Whether you need to minimise compliance issues, reduce risk, or simply optimise performance, email archiving should be top of your IT priority list.
The Data Centre Goes Green: Aloke Guha, COPAN Systems
Walk into any Fortune 1000 data centre and you'll find huge racks of servers, enormous arrays of storage disks, and extensive cooling systems that hum and drone constantly--all of them burning up kilowatts and racking up growing energy bills. To call the situation an energy crisis is no exaggeration--and many companies are feeling the pinch. One of the biggest contributing factors to the data centre energy crisis is the phenomenal expansion in data storage. As any business moves forward, it generates and amasses more and more information--and rarely deletes it. Legal regulations have added even more long-term storage requirements, and companies tend to respond the only way they know how; by adding more spinning disks. The installed storage capacity for the average Fortune 1000 customer has doubled every 10 months since 2005, and if that rate continues, the average storage requirement only four years from now may be more than eight petabytes (8,000 TB). As a result, the number of always-on disks--along with their cooling requirements--is spiraling out of control.
The most promising solution to this growing problem is a completely new storage architecture called MAID, or Massive Array of Idle Disks. COPAN Systems developed the enhanced MAID architecture in 2002 to answer the most pressing data storage question: What's the best way to handle the largest amount of stored data--the 70% to 90% that's fixed, long-term, and infrequently accessed (also referred to as persistent data)? The answer: create a system that is specifically built to handle persistent data in the most efficient way possible.
As the name suggests, MAID comprises arrays of disks that are powered down--i.e.: idle--whenever they're not needed, and spun up quickly when they are. The system allows fast and cost-effective access to persistent data while significantly reducing the energy required to store it. In addition, because MAID generates less heat than always-on systems, the disks themselves have a longer effective life, and they can be packaged more densely.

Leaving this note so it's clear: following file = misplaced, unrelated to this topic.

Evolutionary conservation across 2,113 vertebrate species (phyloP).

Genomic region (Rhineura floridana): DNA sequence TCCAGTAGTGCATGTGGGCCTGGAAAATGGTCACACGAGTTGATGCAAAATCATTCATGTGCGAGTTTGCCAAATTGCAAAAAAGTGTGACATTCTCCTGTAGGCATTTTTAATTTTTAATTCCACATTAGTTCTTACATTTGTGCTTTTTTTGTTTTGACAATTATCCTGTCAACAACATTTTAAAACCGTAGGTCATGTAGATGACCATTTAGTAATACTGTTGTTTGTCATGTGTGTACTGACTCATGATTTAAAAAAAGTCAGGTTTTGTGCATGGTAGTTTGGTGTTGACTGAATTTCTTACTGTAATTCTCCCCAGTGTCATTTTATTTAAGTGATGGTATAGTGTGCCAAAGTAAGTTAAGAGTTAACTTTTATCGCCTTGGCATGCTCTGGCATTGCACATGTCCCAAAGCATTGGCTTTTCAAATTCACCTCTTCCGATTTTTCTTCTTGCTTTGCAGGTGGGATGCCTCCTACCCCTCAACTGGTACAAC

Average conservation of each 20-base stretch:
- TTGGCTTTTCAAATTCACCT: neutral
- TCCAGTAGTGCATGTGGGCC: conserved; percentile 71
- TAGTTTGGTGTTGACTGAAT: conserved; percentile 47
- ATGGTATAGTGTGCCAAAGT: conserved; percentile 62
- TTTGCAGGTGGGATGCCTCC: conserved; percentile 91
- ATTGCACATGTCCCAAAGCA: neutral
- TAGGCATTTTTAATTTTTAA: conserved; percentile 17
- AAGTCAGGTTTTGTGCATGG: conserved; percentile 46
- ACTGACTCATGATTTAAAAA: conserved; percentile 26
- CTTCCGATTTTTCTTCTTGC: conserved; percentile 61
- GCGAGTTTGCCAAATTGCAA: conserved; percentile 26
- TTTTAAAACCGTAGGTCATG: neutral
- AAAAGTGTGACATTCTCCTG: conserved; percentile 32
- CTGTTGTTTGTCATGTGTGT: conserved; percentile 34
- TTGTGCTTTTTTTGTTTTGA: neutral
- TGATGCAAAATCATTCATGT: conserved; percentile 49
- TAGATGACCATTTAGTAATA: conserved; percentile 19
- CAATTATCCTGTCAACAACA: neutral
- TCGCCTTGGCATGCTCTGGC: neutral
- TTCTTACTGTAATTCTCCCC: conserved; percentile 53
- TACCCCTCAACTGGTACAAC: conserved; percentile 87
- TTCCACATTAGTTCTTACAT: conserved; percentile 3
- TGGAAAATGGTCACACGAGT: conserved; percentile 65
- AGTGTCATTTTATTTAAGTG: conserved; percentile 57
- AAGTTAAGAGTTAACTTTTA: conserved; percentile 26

As a solution to the data centre crisis, MAID addresses all aspects of the problem. First, it radically diminishes energy requirements by putting an end to unnecessary disk-spinning and by minimising the need to cool overworked machines. Second, MAID helps minimise expensive data centre space requirements by safely putting more disks into a smaller area. While some traditional storage vendors have tried to reduce their energy footprint by tightly packing higher capacity disks, the resulting arrays have called for even more power and more cooling, and failure rates have generally increased. In comparison, MAID results in longer disk life and higher reliability--both important considerations for persistent data.
MAID also answers the corporate need to practice better environmental stewardship. For some companies, that means rising to new green standards as part of a broader commitment to social responsibility; for others it simply means minimising the costs and risks of volatile energy pricing and unstable supply chains.
For companies that have green standards to meet--as well as those that just want to save money--the energy savings that result from moving persistent data to enhanced-MAID architecture are definitely impressive. Moving 50% to 75% of the data in a typical Fortune 1000 data centre from SATA and/or Fibre Channel to an enhanced MAID platform can easily result in $470,000 to $640,000 USD savings (that's 240,000 [pounds sterling] to 330,000 [pounds sterling] GBP) in just the first year. Four years later the annual savings are expected to be $5.7 to $7.8 million (2.9 [pounds sterling] to 4 million [pounds sterling] GBP).
With data storage growing at a phenomenal rate and showing no signs of a slow-down, and with data centre energy consumption climbing out of control, it's clear that the data centre's energy crisis is not going away on its own. It's up to conscientious IT departments to react--and to react quickly. The enhanced MAID platform delivers the most practical, effective, and thorough solution to averting a potential disaster by storing the majority of an organisation's data safely, responsibly, and with less energy consumption.
Altogether, making IT greener is an important goal. Saving millions--not to mention tens of millions--in data centre energy costs is a great way to get there.
Protected Data Lifecycle Management (pDLM): Patrick Dowling, BridgeHead Software